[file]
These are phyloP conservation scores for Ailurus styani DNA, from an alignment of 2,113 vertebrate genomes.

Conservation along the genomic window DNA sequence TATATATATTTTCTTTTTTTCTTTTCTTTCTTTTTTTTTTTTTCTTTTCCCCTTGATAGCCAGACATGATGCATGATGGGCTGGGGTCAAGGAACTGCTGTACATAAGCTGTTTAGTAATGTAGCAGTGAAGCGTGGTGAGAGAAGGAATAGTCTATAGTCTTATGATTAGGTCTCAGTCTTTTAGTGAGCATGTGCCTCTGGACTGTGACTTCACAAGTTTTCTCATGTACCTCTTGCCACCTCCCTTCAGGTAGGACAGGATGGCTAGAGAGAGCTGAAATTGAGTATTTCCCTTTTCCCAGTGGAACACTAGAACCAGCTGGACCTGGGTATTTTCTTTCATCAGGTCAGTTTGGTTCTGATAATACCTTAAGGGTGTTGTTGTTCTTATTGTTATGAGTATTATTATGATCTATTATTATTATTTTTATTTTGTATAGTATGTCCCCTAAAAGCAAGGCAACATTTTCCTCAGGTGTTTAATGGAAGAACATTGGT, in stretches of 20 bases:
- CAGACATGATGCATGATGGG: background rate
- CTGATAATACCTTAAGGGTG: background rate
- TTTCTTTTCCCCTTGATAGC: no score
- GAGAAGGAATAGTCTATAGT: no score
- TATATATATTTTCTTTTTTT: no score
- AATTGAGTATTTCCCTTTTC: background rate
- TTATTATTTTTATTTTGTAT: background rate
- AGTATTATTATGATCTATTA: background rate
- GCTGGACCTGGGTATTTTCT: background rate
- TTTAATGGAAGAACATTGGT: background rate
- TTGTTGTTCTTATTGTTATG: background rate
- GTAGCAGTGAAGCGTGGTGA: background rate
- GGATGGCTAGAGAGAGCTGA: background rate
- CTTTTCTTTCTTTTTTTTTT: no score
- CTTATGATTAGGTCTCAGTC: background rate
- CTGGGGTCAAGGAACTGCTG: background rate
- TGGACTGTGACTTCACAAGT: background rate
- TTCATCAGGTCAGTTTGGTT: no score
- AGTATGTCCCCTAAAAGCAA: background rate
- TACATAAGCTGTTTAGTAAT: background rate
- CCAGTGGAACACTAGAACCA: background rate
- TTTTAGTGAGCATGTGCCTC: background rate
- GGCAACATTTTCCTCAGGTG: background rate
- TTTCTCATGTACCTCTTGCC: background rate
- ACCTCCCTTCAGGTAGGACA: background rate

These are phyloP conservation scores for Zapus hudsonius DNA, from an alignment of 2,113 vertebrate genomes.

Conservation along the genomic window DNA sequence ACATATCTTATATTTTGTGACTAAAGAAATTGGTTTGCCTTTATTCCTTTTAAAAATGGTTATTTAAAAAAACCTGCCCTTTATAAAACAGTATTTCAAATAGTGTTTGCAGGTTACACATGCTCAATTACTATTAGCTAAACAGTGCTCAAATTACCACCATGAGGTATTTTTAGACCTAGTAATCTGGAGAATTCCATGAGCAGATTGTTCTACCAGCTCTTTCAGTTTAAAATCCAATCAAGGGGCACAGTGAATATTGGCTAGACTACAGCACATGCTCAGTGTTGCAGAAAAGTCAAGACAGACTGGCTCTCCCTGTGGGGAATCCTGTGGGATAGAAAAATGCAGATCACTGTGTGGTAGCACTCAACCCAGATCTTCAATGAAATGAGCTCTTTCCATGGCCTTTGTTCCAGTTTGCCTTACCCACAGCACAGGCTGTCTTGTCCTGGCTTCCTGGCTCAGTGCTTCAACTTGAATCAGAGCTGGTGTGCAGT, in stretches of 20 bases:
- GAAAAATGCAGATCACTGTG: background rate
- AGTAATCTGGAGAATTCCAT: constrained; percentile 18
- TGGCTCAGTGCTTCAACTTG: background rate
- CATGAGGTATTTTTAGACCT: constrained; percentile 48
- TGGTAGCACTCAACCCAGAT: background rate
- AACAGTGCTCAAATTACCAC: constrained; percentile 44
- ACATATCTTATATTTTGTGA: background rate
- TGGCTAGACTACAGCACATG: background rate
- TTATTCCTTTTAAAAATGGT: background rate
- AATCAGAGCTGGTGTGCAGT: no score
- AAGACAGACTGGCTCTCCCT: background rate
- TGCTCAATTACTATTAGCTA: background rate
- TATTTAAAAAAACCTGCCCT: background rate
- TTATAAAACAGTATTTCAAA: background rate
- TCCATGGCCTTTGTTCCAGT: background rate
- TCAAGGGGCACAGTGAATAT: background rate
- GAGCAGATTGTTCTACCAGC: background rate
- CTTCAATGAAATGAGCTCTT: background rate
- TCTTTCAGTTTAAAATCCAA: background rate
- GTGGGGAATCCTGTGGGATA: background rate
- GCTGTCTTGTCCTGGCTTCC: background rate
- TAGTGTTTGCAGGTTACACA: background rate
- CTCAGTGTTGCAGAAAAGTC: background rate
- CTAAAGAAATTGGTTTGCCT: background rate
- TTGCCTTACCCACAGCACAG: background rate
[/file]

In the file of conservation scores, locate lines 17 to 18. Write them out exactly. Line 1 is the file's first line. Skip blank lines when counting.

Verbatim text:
- CTTATGATTAGGTCTCAGTC: background rate
- CTGGGGTCAAGGAACTGCTG: background rate